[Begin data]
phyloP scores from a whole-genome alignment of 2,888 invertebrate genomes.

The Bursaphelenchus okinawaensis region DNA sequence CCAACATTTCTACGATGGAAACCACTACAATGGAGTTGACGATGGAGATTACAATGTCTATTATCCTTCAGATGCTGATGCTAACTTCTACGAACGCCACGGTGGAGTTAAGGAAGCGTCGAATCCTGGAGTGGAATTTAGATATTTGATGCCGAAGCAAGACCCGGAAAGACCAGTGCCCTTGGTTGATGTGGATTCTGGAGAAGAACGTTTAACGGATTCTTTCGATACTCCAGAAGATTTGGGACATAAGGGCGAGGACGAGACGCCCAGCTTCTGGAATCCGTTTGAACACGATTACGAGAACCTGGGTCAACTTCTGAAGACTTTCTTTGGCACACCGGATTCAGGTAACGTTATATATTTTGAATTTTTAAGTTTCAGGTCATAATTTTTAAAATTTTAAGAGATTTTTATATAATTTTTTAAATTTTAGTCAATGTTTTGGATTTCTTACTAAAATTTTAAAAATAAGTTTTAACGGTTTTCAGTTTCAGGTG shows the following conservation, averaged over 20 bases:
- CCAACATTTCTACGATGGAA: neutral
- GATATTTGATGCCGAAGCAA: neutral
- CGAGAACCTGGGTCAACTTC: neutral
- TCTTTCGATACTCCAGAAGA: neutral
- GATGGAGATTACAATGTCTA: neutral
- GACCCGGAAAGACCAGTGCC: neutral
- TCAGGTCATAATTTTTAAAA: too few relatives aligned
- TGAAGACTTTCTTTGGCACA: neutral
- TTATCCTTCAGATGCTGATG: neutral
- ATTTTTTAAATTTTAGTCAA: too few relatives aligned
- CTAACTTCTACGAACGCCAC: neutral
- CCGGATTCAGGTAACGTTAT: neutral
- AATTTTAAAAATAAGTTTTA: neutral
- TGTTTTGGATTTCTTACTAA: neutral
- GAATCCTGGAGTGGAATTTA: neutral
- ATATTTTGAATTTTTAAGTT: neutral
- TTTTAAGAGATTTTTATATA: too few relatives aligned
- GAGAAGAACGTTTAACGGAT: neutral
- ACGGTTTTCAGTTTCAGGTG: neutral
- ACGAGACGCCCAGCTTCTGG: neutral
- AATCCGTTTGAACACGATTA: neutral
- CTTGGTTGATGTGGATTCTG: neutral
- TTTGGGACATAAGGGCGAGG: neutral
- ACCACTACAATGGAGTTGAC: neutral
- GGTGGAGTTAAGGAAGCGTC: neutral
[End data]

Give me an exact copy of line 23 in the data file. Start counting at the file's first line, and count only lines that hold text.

- AATCCGTTTGAACACGATTA: neutral